nautical chart definition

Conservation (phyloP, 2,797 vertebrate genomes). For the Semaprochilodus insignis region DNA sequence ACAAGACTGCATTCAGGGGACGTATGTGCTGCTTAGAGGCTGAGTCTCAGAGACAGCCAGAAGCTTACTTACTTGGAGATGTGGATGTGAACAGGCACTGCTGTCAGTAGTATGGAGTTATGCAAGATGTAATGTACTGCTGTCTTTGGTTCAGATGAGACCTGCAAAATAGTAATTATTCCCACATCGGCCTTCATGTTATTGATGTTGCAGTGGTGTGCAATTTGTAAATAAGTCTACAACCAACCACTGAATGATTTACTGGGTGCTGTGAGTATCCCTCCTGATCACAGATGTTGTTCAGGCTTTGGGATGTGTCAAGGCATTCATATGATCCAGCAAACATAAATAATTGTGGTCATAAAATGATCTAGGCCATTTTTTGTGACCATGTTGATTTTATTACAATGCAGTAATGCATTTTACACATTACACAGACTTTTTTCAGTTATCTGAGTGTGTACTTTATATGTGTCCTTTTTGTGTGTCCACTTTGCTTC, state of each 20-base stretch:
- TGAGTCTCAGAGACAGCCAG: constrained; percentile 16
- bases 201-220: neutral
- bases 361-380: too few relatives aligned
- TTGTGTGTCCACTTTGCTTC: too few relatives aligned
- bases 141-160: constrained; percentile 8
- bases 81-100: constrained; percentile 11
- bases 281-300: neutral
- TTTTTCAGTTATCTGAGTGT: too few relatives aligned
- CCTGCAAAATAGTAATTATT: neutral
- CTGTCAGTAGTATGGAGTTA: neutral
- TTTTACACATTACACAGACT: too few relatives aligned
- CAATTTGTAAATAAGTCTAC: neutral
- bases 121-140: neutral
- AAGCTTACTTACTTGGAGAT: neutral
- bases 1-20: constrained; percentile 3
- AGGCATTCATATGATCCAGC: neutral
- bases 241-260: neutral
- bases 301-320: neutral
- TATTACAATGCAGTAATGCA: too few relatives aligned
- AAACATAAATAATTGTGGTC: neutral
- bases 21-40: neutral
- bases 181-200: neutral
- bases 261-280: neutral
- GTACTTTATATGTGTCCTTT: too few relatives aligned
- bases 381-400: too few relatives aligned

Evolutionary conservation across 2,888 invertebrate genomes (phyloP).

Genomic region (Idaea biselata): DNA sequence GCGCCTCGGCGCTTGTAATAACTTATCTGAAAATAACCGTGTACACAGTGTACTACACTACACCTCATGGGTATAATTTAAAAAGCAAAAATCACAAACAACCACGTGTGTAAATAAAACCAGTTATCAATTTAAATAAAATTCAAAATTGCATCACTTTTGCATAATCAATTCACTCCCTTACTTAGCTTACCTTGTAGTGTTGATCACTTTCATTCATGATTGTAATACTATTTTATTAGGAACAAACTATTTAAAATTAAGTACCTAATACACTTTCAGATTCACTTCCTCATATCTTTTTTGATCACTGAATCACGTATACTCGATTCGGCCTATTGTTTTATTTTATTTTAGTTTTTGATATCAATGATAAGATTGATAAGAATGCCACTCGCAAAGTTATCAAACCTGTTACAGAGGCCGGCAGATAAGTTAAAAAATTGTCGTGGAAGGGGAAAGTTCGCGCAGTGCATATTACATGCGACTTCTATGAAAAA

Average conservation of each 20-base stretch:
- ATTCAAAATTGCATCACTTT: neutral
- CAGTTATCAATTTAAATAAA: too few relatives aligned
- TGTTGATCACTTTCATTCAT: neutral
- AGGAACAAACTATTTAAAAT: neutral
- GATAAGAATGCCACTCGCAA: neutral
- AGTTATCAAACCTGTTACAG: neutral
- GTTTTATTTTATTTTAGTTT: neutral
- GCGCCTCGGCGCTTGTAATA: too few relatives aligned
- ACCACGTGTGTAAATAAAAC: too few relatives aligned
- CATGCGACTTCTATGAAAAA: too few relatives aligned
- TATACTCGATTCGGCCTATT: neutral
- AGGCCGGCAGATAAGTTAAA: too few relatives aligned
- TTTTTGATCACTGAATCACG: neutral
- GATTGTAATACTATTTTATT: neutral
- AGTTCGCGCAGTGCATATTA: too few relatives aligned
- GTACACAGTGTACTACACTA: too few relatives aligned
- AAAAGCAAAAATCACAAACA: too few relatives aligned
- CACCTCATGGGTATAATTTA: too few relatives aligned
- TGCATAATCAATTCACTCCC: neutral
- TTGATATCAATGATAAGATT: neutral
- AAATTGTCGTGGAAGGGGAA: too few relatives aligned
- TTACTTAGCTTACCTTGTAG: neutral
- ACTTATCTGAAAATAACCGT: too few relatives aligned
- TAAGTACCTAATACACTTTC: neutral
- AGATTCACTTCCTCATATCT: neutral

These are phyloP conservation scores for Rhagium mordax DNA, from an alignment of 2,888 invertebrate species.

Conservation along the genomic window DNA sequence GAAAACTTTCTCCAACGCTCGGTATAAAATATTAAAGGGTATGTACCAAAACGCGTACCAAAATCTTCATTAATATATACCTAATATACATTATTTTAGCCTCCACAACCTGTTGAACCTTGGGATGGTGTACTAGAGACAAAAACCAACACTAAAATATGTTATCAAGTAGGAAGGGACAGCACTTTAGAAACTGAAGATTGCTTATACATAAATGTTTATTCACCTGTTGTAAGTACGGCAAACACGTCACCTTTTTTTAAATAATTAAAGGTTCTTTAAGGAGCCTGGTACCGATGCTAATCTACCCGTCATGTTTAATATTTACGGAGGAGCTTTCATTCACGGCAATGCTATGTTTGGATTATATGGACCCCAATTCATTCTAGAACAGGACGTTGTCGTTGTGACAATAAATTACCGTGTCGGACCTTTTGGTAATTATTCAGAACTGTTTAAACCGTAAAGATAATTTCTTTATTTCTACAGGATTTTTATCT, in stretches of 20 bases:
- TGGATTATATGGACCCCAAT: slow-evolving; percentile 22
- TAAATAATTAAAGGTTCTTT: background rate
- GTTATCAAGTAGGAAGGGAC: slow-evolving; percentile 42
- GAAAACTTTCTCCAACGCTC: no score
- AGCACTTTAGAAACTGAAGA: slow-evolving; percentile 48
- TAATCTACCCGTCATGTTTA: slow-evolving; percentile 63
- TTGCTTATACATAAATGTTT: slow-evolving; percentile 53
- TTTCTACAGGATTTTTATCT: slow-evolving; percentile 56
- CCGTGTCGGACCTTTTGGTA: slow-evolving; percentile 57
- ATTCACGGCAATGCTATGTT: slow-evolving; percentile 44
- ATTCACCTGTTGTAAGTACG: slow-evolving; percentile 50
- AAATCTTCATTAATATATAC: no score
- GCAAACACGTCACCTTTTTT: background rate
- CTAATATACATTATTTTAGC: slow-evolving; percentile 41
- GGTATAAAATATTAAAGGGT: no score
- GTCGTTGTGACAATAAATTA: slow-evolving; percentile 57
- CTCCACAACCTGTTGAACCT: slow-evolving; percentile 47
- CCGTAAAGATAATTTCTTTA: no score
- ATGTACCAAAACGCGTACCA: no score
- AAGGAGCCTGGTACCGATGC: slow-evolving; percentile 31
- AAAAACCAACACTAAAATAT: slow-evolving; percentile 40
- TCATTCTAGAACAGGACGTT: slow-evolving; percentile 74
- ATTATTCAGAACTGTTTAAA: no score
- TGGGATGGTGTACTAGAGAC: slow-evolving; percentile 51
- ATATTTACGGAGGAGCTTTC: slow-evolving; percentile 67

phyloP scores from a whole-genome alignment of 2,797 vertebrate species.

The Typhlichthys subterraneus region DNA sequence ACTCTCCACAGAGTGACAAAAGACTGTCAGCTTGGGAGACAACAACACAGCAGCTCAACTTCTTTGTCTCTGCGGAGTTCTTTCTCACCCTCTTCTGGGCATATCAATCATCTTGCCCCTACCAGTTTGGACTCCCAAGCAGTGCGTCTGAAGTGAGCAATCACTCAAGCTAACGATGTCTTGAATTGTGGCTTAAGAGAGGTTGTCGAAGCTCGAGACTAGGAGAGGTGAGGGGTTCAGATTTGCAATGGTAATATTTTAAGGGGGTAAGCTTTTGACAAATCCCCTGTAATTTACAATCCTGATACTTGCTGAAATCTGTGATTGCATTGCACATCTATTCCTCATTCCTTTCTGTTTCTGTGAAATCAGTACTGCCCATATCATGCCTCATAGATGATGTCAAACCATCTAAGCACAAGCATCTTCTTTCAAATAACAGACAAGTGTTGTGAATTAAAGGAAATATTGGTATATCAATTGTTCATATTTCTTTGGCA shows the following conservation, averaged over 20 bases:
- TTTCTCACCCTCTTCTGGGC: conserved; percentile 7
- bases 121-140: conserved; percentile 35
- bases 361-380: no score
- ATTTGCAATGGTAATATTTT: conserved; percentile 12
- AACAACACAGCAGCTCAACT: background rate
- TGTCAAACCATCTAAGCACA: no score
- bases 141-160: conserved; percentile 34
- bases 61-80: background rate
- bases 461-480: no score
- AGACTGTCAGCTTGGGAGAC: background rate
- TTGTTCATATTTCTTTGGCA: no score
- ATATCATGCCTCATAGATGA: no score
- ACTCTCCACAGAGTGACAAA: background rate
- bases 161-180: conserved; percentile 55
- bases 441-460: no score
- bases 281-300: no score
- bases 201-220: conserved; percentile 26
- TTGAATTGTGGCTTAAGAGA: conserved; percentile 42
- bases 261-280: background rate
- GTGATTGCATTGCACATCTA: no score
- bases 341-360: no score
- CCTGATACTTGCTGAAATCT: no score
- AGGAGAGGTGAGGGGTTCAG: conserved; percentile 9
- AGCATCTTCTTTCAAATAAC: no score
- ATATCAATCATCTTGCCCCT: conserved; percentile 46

LEEWAY – The sideways movement of the boat caused by either wind or current. One study[22] concludes that portolans originated from earlier charts drawn on what is now called the Mercator projection, states that portolans are mosaics of smaller charts, each with their own scale and orientation, and suggests that the cartographic capabilities of whichever civilization produced the antecedent charts was more advanced than is currently acknowledged. Common chart datums are lowest astronomical tide and mean lower low water.In non-tidal areas, e.g. A chart is used by mariners to plot courses through open bodies of water as well as in highly trafficked areas. A nautical chart is a graphic representation of a sea area and adjacent coastal regions. SWAMP – To fill with water, but not settle to the bottom. …improbable that any sort of sea chart was used with these sailing guides, even though Herodotus’s map of the known world, drawn in the 5th century, …headland; they did not require charts until adoption of the magnetic compass made it possible to proceed directly from one port to another. Also called North Geographic Pole. AIDS TO NAVIGATION (AtoN) – Artificial objects to supplement natural landmarks to indicate safe and unsafe waters. The practice of voyage planning has evolved from penciling lines on nautical charts to a process of risk management. The appearance of the magnetic compass 100 years earlier is considered to have been the catalyst for the development of charts. PILOTING – Navigation by use of visible references, the depth of the water, etc. EYE OF THE WIND – The direction from which the wind is blowing. BUOY – An anchored float used for marking a position on the water or a hazard or a shoal and for mooring. A nautical chart presents most of the information used by the marine navigator, including latitude and longitude scales, topographical features, navigation aids such as lighthouses and radio beacons, magnetic information, indications of reefs and shoals, water depth, and warning notices. During nautical twilight, the geometric center of the Sun's disk is between 6 and 12 degrees below the horizon. It also includes nautical charts that depict latitude scales and have been called “latitude charts” by other authors to distinguish them from proper portolan charts, which are believed to have been constructed on the basis of dead reckoning information. What does nautical chart mean? ANCHORAGE – A place suitable for anchoring in relation to the wind, seas and bottom. Nautical charting may take the form of charts printed on paper or computerised electronic navigational charts. The fifteenth-century Luxoro Atlas, whose authorship is anonymous, is held at the Biblioteca Civica Berio in Genoa. LUBBER’S LINE – A mark or permanent line on a compass indicating the direction forward; parallel to the keel when properly installed. Define nautical chart. Definition. ABEAM – At right angles to the keel of the boat, but not on the boat. The term “map,” on the other hand, emphasizes landforms and encompasses various geographic and cartographic products. STANDS4 LLC, 2020. STAND-ON VESSEL – That vessel which continues its course in the same direction at the same speed during a crossing or overtaking situation, unless a collision appears imminent. TRUE WIND – The actual direction from which the wind is blowing. https://www.definitions.net/definition/nautical+chart. When it comes aboard a vessel and is put to use, it becomes a line. Omissions? WATERLINE – A line painted on a hull which shows the point to which a boat sinks when it is properly trimmed. QUARTER – The sides of a boat aft of amidships. DISPLACEMENT – The weight of water displaced by a floating vessel. With each daily download, critical data such as Local Notice to Mariners is added to the on-demand chart files so that these charts will be up to date at the time of printing. Daymarks usually have reflective material indicating the shape, but may also be lighted. Also called a reef knot. GUNWALE – The upper edge of a boat’s sides. In his "buxolarum" [=magnetic compass] workshop he was helped by his son Jafuda. The newest of the Cresques World Map is the representation of Asia, from the Caspian sea to Cathay (China), which takes into account information from Marco Polo, and Jordanus . The masterpiece of the Majorcan portolan charts is the Catalan Atlas made by Abraham Cresques in 1375, and kept in the Bibliothèque Nationale de France in Paris. FLARE – The outward curve of a vessel’s sides near the bow. The term “map,” on the other hand, emphasizes landforms and encompasses various geographic and cartographic products. Cartometric investigation has revealed that no projection was used in the early charts…"[11], The straight lines shown criss-crossing portolan charts represent the sixteen directions (or headings) of the mariner's compass from a given point, which became thirty-two directions since around 1450. One definition is a small craft carried aboard a ship. LOG – A record of courses or operation. INBOARD – More toward the center of a vessel; inside; a motor fitted inside the boat. [1] Portolans were most useful in close quarters' identification of landmarks. SPRING LINE – A pivot line used in docking, undocking, or to prevent the boat from moving forward or astern while made fast to a dock. Recent technologies have made available paper charts which are printed "on demand" with cartographic data that has been downloaded to the commercial printing company as recently as the night before printing. See: hydrographic chart. Dictionary of Military and Associated Terms. FLAME ARRESTER – A safety device, such as a metal mesh protector, to prevent an exhaust backfire from causing an explosion; operates by absorbing heat. Tar and resin used for caulking between the planks of a wooden vessel. PAY OUT – To ease out a line, or let it run in a controlled manner. Arab portolan charts were not recognized until the second half of the 20th century. ATHWARTSHIPS – At right angles to the centerline of the boat; rowboat seats are generally athwartships. nautical chart synonyms, nautical chart pronunciation, nautical chart translation, English dictionary definition of nautical chart. A shallow bay. AGROUND – Touching or fast to the bottom. Because of its critical importance in promoting safe navigation, the nautical chart has a certain level of legal standing and authority. PLANING HULL – A type of hull shaped to glide easily across the water at high speed. PORT – The left side of a boat looking forward. ANCHOR – A heavy metal device, fastened to a chain or line, to hold a vessel in position, partly because of its weight, but chiefly because the designed shape digs into the bottom. DEAD RECKONING – A plot of courses steered and distances traveled through the water. Single charts were normally rolled whereas those that formed part of atlases were pasted on wood or cardboard supports. Usually U-shaped to reduce chafe. ABEAM – At right angles to the keel of the boat, but not on the boat. The term “portolan chart” was coined in the 1890s because at the time it was assumed that these maps were related to portolani, medieval or early modern books of sailing directions. These were plane charts (taking no account of the Earth’s curvature) that were regularly crossed by rhumb lines, or loxodromes, that corresponded to the direction from which the wind was likely to blow. VARIATION – The angular difference between the magnetic meridian and the geographic meridian at a particular location. The Spanish introduced a novelty in nautical cartography, with geographical maps having common stylistic representation of certain accidents and locations. PITCHPOLING – A small boat being thrown end-over-end in very rough seas. The portolan chart combined the exact notations of the text of the periplus or pilot book with the decorative illustrations of a medieval T and O map. Let us know if you have suggestions to improve this article (requires login). To the next century belong the Carignano Chart, disappeared from the National Archive of Florence where it had been conserved for a long time; cartographic works of the Genoese Pietro Vesconte, the illustrator of the work of Marino Sanudo; the chart of Francisco Pizigano (1373), with stylistic influence from Mallorca; and those of Beccario, Canepa and the brothers Benincasa, natives of Ancona. Get instant definitions for any word that hits you anywhere on the web! Such information allows both plotting a safe course and …